The question on the table is whether Council has seen an independent economic study done answering what is the value and it's resident's to continue to preform the utility functions or, alternatively, sell these utilities and possibly be able to use these funds for other purposes, such as basic city functions/services? That is, could funding from a sale of these assets/liabilities be used for police, fire, road and other infrastructure improvements over a substantial ( to be determined via study) number of years? 

Great questions I've always wondered why in a county of 230,000 people one municipality with 20,000 people had to have their own electric, water, and sewer utilities? Now if the City Administration can prove we as a community are saving money be owning and operating these businesses well fine. But what I have watched over the last fifteen years I'm not so sure we have a bargain. I do believe an independent economic study should be taken. After AMPGATE, as well as funding a $9,000,000 water line with the contract with Concord Twp. up soon are these purchases wise?
I guess my question comes down to is how important are these utilities and are they being run like our roads and street's?

Oh, the word sacrosanct? meaning, to important or valuable to be interfered with. sacred, untouchable, inalienable.

Sunday, February 8, 2015


The February POC regular meeting will be held Tuesday February 10th 2015 at 6:30pm at

 Steele Mansion.

We have some very interesting topics to discuss.

The meeting is open to all people interested in attending.

Thursday, February 5, 2015


Excuse me for being late. A little under the weather earlier this week.

Now to the council meeting. There was no agenda items at all none, zilch, zero. nada.

Different topic did come up. I asked for an explanation of our electric bill. Since I have always been told the (PF) or (PCA) was the difference between the amount it cost's us to produce power and what we purchase on the open market to fill the city's power needs. Since we don't produce electric power isn't the whole bill the  (PF) ? I used the analogy if a gas station advertised a gallon of gas at .99 a gallon plus the PF of a $1.00 why even mention the .99. Someone needs to explain. Presently Painesville is purchasing 30% of it's base load power from the most expensive source in North America (PSEC) and we also have an agreement voted on by council to purchase power from AMP-OHIO for $69.00+ for the next five years for I guess another 30% of base load power. Both deals presently cost a whole lot more than can be purchased on the open market.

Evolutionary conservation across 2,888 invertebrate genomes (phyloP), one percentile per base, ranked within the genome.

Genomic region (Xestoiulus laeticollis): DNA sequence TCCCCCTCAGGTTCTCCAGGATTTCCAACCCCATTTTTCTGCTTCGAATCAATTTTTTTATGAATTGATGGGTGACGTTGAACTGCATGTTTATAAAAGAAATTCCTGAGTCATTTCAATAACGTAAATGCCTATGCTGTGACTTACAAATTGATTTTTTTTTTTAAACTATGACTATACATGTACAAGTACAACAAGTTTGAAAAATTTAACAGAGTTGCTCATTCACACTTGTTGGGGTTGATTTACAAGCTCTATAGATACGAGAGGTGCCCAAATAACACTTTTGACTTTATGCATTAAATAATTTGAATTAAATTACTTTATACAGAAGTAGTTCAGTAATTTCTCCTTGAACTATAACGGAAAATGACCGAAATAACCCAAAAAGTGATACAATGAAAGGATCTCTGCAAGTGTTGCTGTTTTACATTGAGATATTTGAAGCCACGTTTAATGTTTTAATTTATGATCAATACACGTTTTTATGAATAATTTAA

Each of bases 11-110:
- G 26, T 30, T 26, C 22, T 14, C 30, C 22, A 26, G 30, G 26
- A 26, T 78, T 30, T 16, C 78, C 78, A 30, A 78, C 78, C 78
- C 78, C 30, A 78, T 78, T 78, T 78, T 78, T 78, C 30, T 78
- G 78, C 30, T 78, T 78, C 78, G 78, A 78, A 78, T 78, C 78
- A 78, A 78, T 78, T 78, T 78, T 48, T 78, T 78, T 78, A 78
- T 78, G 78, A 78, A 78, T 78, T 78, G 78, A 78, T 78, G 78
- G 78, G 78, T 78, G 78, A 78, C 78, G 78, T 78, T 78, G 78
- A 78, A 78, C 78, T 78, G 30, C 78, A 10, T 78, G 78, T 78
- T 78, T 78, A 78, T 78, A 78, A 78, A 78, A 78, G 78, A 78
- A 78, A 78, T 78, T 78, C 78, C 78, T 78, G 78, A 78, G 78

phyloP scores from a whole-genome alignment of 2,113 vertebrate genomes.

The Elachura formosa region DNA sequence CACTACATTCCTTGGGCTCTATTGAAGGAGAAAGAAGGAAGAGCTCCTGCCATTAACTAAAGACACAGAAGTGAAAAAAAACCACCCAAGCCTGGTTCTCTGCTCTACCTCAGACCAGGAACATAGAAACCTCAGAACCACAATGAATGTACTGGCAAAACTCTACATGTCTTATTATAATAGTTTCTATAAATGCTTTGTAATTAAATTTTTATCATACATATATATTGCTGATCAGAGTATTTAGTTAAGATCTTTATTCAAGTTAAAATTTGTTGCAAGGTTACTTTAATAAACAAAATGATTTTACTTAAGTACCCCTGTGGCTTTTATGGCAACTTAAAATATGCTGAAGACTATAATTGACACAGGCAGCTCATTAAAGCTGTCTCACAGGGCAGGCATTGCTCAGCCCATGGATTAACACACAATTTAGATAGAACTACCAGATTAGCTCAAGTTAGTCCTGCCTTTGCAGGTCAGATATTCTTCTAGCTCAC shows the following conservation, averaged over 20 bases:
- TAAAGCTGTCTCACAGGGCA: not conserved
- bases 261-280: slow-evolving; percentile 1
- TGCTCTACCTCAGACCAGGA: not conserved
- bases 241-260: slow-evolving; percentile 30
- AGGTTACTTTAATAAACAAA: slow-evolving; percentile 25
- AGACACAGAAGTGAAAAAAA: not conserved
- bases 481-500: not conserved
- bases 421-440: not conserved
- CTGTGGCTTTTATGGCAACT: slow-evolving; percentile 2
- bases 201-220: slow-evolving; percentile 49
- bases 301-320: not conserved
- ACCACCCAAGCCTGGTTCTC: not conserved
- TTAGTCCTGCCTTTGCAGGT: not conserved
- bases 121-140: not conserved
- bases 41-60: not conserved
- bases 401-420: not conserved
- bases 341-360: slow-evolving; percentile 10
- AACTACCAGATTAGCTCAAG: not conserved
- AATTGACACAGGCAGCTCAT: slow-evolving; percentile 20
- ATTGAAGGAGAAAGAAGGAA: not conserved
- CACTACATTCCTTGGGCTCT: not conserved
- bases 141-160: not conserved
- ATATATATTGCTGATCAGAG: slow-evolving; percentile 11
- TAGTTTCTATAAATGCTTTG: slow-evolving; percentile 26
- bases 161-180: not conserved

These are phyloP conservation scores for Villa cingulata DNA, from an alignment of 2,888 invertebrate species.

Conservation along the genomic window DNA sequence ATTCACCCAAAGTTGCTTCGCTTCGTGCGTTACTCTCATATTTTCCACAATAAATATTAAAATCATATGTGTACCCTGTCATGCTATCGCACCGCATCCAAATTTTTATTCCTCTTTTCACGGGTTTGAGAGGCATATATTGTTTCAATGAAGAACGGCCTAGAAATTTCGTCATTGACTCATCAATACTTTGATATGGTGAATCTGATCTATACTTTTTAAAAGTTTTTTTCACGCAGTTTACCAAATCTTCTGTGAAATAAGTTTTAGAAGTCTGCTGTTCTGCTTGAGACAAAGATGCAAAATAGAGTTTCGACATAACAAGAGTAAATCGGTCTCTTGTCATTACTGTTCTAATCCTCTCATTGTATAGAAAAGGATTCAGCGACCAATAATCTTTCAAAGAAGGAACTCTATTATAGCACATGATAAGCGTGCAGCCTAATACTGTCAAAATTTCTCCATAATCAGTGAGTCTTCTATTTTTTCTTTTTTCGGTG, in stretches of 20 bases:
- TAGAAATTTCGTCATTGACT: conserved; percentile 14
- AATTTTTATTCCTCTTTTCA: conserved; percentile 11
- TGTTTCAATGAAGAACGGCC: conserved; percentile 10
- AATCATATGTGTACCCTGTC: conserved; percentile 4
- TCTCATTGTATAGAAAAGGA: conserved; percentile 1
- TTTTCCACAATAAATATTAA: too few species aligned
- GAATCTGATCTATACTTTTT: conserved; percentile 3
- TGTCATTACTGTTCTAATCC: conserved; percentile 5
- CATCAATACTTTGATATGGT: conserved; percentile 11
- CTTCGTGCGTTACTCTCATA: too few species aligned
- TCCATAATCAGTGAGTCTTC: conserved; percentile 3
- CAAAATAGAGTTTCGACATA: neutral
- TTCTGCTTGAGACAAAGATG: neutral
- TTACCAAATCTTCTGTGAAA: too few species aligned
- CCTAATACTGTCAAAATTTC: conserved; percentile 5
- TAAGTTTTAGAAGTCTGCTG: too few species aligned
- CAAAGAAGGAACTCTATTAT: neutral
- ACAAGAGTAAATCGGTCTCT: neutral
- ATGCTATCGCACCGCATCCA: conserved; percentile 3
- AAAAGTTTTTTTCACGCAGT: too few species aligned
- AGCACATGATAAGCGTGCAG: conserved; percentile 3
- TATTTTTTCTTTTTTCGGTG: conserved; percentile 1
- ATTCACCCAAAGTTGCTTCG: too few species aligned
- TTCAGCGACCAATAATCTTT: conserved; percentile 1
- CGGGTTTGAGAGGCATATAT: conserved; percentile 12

I also asked what the manpower at the inactive power plant costs the average metered customer being served by the City of Painesville?

I guess I should have asked if residential customers are subsidizing huge industrial users, but we will never know without transparency.

Where did and who paid for the 2.1 million dollars sent to AMP-OHIO  for Meigs County come from. Did that cost us ratepayers any money?

Has any of this had an adverse affect on the city's credit rating?

I guess what my problem seems to be is with all these poor investments and other things going on how do they find the balls to shutoff the power for a residents nonpayment?

*I expect to hear that we have a diversify power purchases and the plant workers at the power plant aren't costing customers  anything. Good, if they don't cost us anything there are many unemployed Painesville resident presently unemployed if it cost us nothing hire a couple dozen more.

A presentation by the electric department will be made at the next meeting.

Ray Sternot asked the administration if the city had a street maintenance program to keep streets in good order between major resurfacing a subject the former assistant city engineer brought up at two previous council meetings.

Randy Bruback gave a department presentation on what improvements and training along with new equipment being used at the Waste Water Treatment Plant. He mentioned in passing that the plant as well as the electric, and water plant all are equipped with  AED defibulators as a safety precaution. He also mentioned all electric line trucks as well as fire trucks are also so equipped.

After the meeting I mentioned to the police chief how many defibulators   he had. (I assume his officers probably in many cases are first on the scene. His answer none? As a matter of fact he told me none of the patrolmen are trained in first aid or CPR? When I asked why I was told an EMS unit was only 90 seconds away. So if you suffer cardiac arrest make sure your near a electric department line truck.

We were told the wrong cylinders were ordered for our absent Tower truck and now we are hoping for it to be back in-service by the end of February.

This situation seems to be an unending story. I think maybe myself and others are being a little harsh on the fire chief. He seemed to have been sent on an impossible  mission to provide Painesville-Concord with a needed piece of fire equipment with a budget that you aren't going to get to much with what both communities wanted to spend. They probably got the best deal they could. It's like you being sent out to buy a used car with a $1000 budget and then people wonder why you have transmission problems. Let's hope this purchase ends on a positive for both communities.


FYI  Today's News-Herald finally reported on the new 9 million dollar water intake to Lake Erie voted on in the January 20,2015 meeting. I brought this up at a Town Hall Meeting and wondered how it will be paid for? Councilman Fodor explained it will be paid out of the temporary $8.00 surcharge on your water bill. to the tune of around $450,000 a year for the next what 18 years? But what about replacing water lines ? Well we collect close to a million bucks a year so we still can fix waterlines. Ever get the impression this was the reason for the surcharge from the start?